By the time they reached Volantis, the sky was purple to the west and black to the east, and the stars were coming out. The same stars as in Westeros, Tyrion Lannister reflected.
He might have taken some comfort in that if he had not been trussed up like a goose and lashed to a saddle. He had given up squirming. The knots that bound him were too tight. Instead he’d gone as limp as a sack of meal. Saving my strength, he told himself, though for what he could not have said.
Volantis closed its gates at dark, and the guardsmen on its northern gate were grumbling impatiently at the stragglers. They joined the queue behind a wagon laden with limes and oranges. The guards motioned the wagon through with their torches but took a harder look at the big Andal on his warhorse, with his longsword and his mail. A captain was summoned. Whilst he and the knight exchanged some words in Volantene, one of the guardsmen pulled off his clawed gauntlet and gave Tyrion’s
head a rub. “I’m full of good fortune,” the dwarf told him. “Cut me loose, friend, and I’ll see you’re well rewarded.”
His captor overheard. “Save your lies for those who speak your tongue, Imp,” he said, when the Volantenes waved them on.
They were moving again, through the gate and beneath the city’s massive walls. ” You speak my tongue. Can I sway you with promises, or are you determined to buy a lordship with my head?”
“I was a lord, by right of birth. I want no hollow titles.”
“That’s all you’re like to get from my sweet sister.”
“And here I’d heard a Lannister always pays his debts.”
“Oh, every penny… but never a groat more, my lord. You’ll get the meal you bargained for, but it won’t be sauced with gratitude, and in the end it will not nourish you.”
“Might be all I want is to see you pay for crimes. The kinslayer is accursed in the eyes of gods and men.”
“The gods are blind. And men see only what they wish.”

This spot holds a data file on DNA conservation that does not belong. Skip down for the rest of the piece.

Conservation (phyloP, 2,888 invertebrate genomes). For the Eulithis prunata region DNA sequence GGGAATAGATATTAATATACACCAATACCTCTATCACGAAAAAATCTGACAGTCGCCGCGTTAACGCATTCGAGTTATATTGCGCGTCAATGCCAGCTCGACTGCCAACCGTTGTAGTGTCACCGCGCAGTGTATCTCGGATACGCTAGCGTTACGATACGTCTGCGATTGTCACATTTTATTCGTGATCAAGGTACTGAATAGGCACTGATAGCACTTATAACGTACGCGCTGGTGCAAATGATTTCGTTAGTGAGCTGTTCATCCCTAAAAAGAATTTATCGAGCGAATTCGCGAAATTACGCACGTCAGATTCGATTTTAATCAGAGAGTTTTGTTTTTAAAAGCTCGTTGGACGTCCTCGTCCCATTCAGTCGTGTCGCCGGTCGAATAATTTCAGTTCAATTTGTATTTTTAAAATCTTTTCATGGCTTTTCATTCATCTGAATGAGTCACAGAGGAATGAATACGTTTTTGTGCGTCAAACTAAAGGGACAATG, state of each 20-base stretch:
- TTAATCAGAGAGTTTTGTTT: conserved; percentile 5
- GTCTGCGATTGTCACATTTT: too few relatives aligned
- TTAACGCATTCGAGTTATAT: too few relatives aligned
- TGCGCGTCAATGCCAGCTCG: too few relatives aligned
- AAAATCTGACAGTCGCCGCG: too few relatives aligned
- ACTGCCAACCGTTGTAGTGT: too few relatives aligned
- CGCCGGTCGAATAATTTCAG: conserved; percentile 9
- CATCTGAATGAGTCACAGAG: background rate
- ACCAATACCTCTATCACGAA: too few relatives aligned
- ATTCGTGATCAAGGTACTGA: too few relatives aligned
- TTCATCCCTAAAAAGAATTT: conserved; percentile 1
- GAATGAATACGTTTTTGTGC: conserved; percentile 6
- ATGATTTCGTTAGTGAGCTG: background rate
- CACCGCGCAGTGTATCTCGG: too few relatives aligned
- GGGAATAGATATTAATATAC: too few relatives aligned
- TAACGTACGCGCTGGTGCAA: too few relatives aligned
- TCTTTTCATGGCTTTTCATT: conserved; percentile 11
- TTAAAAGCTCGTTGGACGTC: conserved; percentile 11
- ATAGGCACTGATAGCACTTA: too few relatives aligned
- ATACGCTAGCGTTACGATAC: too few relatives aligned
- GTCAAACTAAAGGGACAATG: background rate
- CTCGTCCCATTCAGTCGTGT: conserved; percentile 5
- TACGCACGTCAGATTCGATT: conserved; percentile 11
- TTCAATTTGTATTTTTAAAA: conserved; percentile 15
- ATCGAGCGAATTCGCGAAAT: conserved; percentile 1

“I see you plain enough, Imp.” Something dark had crept into the knight’s tone. “I have done things I am not proud of, things that brought shame onto my House and my father’s name… but to kill your own sire? How could any man do that?”
“Give me a crossbow and pull down your breeches, and I’ll show you.” Gladly.
“You think this is a jape?”
“I think life is a jape. Yours, mine, everyone’s.”
Inside the city walls, they rode past guildhalls, markets, and bathhouses. Fountains splashed and sang in the centers of wide squares, where men sat at stone tables, moving cyvasse pieces and sipping wine from glass flutes as slaves lit ornate lanterns to hold the dark at bay. Palms and cedars grew along the cobbled road, and monuments stood at every junction. Many of the statues lacked heads, the dwarf noted, yet even headless they still managed to look imposing in the purple dusk.
As the warhorse plodded south along the river, the shops grew smaller and meaner, the trees along the street became a row of stumps. Cobblestones gave way to devilgrass beneath their horse’s hooves, then to soft wet mud the color of a baby’s nightsoil. The little bridges that spanned the small streams that fed the Rhoyne creaked alarmingly beneath their weight. Where a fort had once overlooked the river now stood a broken gate, gaping open like an old man’s toothless mouth. Goats could be glimpsed peering over the parapets.
Old Volantis, first daughter of Valyria, the dwarf mused.